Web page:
About 2.6 million years ago, nearly a third of the world’s large marine species mysteriously disappeared from the world’s oceans. Among them were huge apex predators, such as Carcharocles megalodon, which ruled the seas for over 20 million years. Climate change played an important role in the demise of Megalodon and other creatures like it, but it alone doesn’t seem to explain the magnitude of the Pliocene marine megafauna extinction. Now, a new study suggests that the extinction event may have a cosmic origin — a supernova, or possibly a string of supernovae, may have bombarded the oceans with radiation that decimated the largest marine creatures.
Death from above
In a new study led by Adrian Melott, professor emeritus of physics and astronomy at the University of Kansas, researchers describe evidence of nearby supernovae, whose explosion coincided with the onset of the Pliocene megafauna die-off.
When a star is ready to drop the curtain, it goes out with a bang — a titanic explosion known as a supernova. Although it might sound dramatic, these highly energetic events are quintessential to seeding new stars and solar systems, as they expel and distribute matter throughout the universe. Thus, understanding supernovae is key to demystifying the grander astronomic picture — how the cosmos evolves and how we all came to be.
Supernovae can also be destructive if something happens to cross their path. Melott and colleagues claim that a series of such explosions occurred between 8.7 million and 1.7 million years ago, at about 325 light-years from Earth. That’s far away enough not to cause catastrophic damage but close enough to bombard Earth with cosmic radiation. And this radiation may have been powerful enough to triggered mutations that led to cancer among Earth’s megafauna. The larger an animal was during such conditions, the more radiation it would absorb, thereby making them more vulnerable to the supernova-sourced radiation. The researchers estimate that the cancer rate would have gone up by about 50% for something the size of a human, but it would have been much worse for something as big as an elephant or whale.
“I’ve been doing research like this for about 15 years, and always in the past it’s been based on what we know generally about the universe — that these supernovae should have affected Earth at some time or another,” said Melott, in a statement. “This time, it’s different. We have evidence of nearby events at a specific time. We know about how far away they were, so we can actually compute how that would have affected the Earth and compare it to what we know about what happened at that time — it’s much more specific.”
Scientists know that such supernovae have occurred and pointed towards Earth due to iron-60 isotopes that have been engraved on the seafloor. These isotopes have a half-life of about 2.6 million years, so if they formed with the Earth, they would have been long gone. But instead, such isotopes can still be found in sediments drilled from the bottom of the seas and oceans. This can only mean evidence of radiation bombardment from one or multiple supernova events.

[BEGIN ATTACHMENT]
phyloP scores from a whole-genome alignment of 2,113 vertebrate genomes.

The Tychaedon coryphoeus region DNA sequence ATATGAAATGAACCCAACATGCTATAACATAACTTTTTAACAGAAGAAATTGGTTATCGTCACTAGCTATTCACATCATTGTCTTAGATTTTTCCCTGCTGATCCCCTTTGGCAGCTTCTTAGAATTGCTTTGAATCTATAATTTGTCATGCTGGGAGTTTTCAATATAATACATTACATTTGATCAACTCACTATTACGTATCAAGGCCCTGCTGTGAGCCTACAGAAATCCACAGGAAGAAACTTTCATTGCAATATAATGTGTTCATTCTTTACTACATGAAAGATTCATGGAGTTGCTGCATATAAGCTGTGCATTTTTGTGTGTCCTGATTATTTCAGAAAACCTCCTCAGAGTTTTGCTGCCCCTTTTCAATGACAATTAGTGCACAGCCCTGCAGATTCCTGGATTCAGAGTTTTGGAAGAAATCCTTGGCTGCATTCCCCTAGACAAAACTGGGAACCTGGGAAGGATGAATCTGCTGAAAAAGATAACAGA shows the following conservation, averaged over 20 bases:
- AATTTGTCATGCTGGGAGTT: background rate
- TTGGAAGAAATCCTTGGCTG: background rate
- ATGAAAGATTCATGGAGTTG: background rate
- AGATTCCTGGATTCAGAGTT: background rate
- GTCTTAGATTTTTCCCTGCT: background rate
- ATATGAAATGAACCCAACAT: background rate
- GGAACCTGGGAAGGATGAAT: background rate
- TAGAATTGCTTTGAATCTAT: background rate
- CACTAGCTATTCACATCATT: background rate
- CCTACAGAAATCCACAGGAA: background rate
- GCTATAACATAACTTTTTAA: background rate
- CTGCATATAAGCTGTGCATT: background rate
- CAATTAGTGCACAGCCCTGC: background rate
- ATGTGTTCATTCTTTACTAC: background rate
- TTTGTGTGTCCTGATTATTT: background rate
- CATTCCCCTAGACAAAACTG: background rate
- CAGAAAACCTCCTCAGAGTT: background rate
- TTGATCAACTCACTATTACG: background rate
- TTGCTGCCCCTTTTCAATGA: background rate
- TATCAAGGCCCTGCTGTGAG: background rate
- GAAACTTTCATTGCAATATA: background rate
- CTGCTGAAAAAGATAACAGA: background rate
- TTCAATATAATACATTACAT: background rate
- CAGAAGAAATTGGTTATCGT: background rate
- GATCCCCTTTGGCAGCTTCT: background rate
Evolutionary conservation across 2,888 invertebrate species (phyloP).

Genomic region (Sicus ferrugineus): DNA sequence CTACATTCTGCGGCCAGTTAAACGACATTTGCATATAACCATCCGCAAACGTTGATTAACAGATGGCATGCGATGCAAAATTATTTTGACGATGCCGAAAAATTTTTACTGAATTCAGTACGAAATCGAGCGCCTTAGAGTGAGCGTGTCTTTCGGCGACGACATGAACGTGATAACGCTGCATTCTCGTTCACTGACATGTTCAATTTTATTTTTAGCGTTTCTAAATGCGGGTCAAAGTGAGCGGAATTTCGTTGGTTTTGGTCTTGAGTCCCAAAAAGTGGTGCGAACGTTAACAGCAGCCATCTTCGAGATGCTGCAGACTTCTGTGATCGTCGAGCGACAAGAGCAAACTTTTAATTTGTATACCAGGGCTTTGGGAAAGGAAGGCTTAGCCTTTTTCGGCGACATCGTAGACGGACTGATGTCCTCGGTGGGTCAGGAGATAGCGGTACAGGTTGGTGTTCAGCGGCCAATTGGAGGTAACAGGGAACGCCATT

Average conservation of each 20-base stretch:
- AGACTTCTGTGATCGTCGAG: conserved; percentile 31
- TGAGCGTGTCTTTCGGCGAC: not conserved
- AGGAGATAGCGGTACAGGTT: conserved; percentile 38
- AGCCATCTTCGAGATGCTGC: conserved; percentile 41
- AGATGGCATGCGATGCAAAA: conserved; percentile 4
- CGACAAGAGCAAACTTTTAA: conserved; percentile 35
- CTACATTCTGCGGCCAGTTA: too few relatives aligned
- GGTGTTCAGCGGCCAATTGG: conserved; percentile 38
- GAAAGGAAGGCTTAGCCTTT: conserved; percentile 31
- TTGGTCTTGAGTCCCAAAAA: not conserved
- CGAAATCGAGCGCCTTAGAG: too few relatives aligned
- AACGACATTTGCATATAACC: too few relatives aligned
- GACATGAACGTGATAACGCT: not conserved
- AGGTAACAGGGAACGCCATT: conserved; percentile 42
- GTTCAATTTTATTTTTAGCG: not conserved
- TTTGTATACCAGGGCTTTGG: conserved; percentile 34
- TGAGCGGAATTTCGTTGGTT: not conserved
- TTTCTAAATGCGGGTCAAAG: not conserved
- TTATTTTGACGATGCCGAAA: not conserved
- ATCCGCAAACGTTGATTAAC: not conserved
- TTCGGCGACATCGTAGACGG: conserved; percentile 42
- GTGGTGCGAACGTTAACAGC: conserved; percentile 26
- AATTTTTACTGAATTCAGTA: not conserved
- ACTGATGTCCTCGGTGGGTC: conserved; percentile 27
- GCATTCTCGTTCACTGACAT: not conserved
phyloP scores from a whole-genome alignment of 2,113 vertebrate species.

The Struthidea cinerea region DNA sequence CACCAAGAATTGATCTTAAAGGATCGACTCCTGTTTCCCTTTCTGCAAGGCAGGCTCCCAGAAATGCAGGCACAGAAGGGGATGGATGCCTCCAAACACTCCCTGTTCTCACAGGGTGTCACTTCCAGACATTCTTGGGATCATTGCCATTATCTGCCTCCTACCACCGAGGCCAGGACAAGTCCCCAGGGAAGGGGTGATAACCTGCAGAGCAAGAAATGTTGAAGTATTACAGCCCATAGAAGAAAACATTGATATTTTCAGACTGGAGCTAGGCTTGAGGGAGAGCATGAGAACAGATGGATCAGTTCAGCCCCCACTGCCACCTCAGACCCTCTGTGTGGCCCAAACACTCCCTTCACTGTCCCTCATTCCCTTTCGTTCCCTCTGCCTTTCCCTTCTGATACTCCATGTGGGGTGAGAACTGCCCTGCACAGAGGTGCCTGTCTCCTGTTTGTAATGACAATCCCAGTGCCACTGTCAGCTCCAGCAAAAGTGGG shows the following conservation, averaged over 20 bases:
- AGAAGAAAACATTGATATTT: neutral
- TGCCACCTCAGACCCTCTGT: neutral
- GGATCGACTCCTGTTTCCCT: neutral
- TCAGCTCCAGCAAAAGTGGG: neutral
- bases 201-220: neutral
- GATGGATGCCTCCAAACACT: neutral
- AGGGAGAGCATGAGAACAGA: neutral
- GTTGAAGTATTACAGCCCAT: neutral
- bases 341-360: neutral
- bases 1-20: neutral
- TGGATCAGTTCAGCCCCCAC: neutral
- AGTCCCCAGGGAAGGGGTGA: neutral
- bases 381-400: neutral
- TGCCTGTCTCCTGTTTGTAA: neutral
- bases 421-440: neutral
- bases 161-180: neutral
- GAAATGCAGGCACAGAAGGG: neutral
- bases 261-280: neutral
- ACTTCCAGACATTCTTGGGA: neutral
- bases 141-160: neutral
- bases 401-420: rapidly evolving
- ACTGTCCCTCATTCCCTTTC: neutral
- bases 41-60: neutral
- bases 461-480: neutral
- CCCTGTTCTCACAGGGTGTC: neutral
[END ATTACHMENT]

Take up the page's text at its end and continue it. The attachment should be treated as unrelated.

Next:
Specifically, muons may have been the culprit for the Pliocene marine extinction. The muon is an elementary subatomic particle similar to the electron but 207 times heavier. Muons are all around us, the products of cosmic radiation interacting with the atmosphere. However, the supernova radiation may have triggered extra muon exposure — much more than life can normally tolerate.
“The best description of a muon would be a very heavy electron — but a muon is a couple hundred times more massive than an electron,” Melott said. “They’re very penetrating. Even normally, there are lots of them passing through us. Nearly all of them pass through harmlessly, yet about one-fifth of our radiation dose comes by muons. But when this wave of cosmic rays hits, multiply those muons by a few hundred. Only a small faction of them will interact in any way, but when the number is so large and their energy so high, you get increased mutations and cancer — these would be the main biological effects. We estimated the cancer rate would go up about 50 percent for something the size of a human — and the bigger you are, the worse it is. For an elephant or a whale, the radiation dose goes way up.”
But if that were the case, why didn’t land animals go extinct at a similar rate? Radiation from the sun and the cosmos typically can’t penetrate more than a couple of feet of water, thereby shielding marine life. However, the shielding doesn’t work for muons. Suddenly, creatures that had adapted to a low-radiation environment for millions of years become exposed to a lot of it. Land animals, on the other hand, were adapted to radiation exposure and weren’t as affected as marine life.
And as if supernova radiation wasn’t scary enough. Around the same time, 2.6 million years ago, the planet’s magnetic poles reversed, which opened the floodgates for muon bombardment. The final nail in the coffin was climate change — around the same time a new Ice Age started, greatly diminishing coastal food supplies.
All of these factors form a complex, but a plausible picture that may explain the extinction of Earth’s marine giants.
“There really hasn’t been any good explanation for the marine megafaunal extinction,” Melott said. “This could be one. It’s this paradigm change — we know something happened and when it happened, so for the first time we can really dig in and look for things in a definite way. We now can get really definite about what the effects of radiation would be in a way that wasn’t possible before.”